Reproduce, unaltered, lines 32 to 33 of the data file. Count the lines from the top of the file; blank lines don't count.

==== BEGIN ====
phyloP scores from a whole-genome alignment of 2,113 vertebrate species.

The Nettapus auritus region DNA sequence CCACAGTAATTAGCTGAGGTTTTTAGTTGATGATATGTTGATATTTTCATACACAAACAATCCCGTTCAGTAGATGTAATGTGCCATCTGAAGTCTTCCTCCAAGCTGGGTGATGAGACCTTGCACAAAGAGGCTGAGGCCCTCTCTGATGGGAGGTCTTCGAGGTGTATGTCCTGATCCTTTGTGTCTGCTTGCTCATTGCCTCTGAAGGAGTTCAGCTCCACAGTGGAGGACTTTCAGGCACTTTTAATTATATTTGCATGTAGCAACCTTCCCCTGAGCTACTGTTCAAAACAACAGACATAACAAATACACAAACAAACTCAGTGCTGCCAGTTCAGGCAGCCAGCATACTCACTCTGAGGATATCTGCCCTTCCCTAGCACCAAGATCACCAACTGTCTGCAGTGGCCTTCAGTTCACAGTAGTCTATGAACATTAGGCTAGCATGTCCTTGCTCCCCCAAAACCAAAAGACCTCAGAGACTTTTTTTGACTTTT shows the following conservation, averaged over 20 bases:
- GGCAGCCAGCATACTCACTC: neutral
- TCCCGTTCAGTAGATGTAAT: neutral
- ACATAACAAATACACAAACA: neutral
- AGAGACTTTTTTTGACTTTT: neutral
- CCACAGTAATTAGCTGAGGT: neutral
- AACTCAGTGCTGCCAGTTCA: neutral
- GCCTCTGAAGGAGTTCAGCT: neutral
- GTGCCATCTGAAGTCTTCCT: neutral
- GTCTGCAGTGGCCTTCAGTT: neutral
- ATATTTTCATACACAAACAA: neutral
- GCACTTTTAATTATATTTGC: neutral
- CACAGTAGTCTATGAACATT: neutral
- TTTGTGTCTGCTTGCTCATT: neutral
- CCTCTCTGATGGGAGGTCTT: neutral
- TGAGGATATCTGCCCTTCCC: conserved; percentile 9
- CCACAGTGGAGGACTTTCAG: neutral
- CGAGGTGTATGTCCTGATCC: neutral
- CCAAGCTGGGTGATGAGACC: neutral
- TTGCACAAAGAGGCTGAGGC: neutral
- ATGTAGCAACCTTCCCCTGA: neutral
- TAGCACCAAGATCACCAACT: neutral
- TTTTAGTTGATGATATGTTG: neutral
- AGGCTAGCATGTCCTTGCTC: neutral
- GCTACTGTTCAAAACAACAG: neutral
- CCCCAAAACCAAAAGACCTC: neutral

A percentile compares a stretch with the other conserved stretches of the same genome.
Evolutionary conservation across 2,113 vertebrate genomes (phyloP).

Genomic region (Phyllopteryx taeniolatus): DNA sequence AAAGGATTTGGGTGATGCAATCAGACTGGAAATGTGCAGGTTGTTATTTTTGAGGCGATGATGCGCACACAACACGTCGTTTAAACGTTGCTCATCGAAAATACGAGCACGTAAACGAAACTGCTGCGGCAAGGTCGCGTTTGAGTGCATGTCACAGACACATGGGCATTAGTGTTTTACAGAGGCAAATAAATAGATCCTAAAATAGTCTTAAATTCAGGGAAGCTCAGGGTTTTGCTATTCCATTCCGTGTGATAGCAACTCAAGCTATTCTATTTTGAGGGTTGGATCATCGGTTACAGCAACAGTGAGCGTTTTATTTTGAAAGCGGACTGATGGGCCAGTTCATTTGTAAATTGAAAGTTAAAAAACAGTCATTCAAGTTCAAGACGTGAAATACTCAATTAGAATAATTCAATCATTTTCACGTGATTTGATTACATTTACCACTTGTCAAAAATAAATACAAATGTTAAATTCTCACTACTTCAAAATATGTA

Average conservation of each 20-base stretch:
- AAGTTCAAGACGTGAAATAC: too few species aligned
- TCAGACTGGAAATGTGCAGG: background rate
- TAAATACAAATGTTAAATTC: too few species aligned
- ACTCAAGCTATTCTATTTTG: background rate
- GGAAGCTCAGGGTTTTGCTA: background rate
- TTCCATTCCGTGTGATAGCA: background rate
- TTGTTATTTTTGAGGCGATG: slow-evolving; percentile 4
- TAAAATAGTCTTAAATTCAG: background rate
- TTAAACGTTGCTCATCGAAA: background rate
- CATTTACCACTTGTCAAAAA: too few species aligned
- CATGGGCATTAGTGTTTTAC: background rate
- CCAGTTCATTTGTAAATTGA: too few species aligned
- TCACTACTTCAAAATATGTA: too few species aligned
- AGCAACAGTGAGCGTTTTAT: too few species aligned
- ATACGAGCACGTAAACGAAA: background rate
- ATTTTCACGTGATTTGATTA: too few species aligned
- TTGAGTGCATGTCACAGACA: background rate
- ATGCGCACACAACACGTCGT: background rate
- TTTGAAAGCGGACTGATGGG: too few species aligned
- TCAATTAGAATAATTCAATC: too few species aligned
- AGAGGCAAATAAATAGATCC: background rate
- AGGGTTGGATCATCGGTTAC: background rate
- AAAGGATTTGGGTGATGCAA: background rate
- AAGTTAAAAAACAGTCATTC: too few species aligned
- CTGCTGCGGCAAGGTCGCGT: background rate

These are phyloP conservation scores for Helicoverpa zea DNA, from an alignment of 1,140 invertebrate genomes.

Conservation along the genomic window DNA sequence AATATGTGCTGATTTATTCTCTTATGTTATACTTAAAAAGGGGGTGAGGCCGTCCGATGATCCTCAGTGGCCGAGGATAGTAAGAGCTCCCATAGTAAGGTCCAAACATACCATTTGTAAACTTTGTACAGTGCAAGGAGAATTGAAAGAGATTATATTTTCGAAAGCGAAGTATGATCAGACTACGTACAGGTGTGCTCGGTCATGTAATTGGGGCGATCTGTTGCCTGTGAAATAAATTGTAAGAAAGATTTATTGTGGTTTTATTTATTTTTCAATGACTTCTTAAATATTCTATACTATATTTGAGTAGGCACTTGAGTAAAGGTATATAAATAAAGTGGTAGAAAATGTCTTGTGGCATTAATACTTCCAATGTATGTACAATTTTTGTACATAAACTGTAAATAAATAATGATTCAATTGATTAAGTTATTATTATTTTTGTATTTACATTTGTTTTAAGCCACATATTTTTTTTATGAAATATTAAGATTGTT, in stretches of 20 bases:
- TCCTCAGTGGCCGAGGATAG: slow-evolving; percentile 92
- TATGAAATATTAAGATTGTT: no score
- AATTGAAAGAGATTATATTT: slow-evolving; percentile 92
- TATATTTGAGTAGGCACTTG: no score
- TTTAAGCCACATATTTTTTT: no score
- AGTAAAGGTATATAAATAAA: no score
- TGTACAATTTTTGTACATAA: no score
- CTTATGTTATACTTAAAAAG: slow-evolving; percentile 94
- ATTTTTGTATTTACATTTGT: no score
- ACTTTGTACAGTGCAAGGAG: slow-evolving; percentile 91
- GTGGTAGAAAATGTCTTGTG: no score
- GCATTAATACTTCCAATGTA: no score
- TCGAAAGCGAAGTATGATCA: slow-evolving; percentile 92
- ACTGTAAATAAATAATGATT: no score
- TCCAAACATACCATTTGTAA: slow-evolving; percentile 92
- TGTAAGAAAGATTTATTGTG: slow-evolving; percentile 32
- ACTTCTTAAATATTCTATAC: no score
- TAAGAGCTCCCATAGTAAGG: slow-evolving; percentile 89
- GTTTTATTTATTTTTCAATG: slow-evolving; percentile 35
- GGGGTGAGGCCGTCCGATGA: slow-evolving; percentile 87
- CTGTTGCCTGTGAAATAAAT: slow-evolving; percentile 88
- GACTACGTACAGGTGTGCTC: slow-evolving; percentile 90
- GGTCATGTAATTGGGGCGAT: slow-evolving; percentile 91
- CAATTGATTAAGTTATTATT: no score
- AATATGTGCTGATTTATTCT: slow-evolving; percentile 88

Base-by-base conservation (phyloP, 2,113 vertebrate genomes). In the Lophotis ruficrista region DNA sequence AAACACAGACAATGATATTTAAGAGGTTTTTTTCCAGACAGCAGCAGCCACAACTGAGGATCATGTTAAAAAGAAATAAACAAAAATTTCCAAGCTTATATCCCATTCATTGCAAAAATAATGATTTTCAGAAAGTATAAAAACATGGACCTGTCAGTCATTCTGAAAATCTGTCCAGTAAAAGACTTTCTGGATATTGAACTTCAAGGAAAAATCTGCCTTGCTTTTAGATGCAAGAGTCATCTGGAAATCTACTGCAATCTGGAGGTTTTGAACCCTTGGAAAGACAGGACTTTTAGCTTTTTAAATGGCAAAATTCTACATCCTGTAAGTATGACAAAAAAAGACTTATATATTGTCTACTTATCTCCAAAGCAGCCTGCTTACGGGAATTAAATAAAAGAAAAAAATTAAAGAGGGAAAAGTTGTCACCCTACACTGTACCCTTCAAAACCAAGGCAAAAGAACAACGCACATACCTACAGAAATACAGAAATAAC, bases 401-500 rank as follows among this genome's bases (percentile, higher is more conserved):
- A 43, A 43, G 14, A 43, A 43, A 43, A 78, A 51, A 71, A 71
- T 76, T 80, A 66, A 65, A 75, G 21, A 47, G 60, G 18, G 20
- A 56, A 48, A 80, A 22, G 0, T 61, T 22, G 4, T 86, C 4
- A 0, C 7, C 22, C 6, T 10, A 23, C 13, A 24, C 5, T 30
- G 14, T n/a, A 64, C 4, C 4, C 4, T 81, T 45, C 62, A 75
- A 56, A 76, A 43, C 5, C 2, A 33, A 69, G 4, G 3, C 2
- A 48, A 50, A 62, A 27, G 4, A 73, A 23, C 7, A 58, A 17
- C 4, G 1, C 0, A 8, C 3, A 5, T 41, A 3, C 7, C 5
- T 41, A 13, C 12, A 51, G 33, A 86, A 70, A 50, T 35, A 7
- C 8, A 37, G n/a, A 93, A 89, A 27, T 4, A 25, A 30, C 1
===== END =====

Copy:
- AAGTTCAAGACGTGAAATAC: too few species aligned
- TCAGACTGGAAATGTGCAGG: background rate